This paper identifies the existence of two kinds of agency problem by focusing on rights issues by Chinese firms. It begins by examining the context in which state-designated managers are strongly encouraged by the government to provide funds for its use, often at the expense of their companies' interests. The statistics presented in this paper further show how Chinese managers transfer these cash funds, raised from their public shareholders, via rights issues, to the state as cash dividends. An empirical examination of 459 rights issues by Chinese firms from 1999 to 2004 shows how Chinese managers have inflated their earnings prior to rights issues in order to gain regulatory permission and thus process the cash transfers more smoothly. This is evidence of the first type of agency problem: managers behaving in a way that is against the interests of their shareholders. In addition, during rights issues, existing shareholders can purchase new shares at lower prices and as a result there is a substantial drop in both the firm's share price and its returns. Wealth reallocation from the nation to subscribed shareholders occurs during this period, which implies that state-designated managers disregard this obligation to safeguard national assets. This practice is a sign of the second type of agency problem: Chinese state-designated managers violating the national interest for the sake of their own self-interest.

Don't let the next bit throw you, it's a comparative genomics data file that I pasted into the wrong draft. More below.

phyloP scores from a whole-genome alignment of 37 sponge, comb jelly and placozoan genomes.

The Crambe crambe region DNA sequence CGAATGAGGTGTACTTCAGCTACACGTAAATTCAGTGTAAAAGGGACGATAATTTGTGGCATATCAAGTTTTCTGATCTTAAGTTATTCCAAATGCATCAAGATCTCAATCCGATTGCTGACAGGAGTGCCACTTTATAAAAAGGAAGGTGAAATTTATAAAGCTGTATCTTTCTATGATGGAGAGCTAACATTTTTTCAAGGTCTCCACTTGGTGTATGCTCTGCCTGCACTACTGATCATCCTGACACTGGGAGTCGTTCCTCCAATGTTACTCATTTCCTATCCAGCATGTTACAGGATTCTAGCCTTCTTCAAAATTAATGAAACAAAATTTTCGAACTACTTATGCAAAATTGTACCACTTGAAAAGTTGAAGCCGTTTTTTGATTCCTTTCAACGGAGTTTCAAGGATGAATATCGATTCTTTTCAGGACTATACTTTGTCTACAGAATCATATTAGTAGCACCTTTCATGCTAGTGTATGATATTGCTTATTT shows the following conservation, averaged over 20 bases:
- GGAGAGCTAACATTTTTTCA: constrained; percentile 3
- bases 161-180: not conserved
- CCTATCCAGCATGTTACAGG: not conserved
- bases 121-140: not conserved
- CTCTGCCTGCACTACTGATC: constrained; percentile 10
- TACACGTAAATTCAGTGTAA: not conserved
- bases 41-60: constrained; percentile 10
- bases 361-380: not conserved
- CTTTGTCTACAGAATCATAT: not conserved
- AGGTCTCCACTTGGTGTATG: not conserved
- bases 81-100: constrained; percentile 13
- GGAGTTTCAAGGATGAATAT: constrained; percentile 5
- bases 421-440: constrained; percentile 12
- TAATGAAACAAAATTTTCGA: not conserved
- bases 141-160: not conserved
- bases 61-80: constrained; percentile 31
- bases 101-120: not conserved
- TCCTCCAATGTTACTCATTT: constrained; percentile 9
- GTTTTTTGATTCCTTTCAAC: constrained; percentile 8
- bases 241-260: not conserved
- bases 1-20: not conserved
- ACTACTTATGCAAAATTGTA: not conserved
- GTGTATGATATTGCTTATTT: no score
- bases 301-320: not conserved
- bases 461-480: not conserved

|Number of pages||28|
|Journal||Issues and Studies|
|State||Published - 1 Jan 2008|
- Market economy
- Rights issues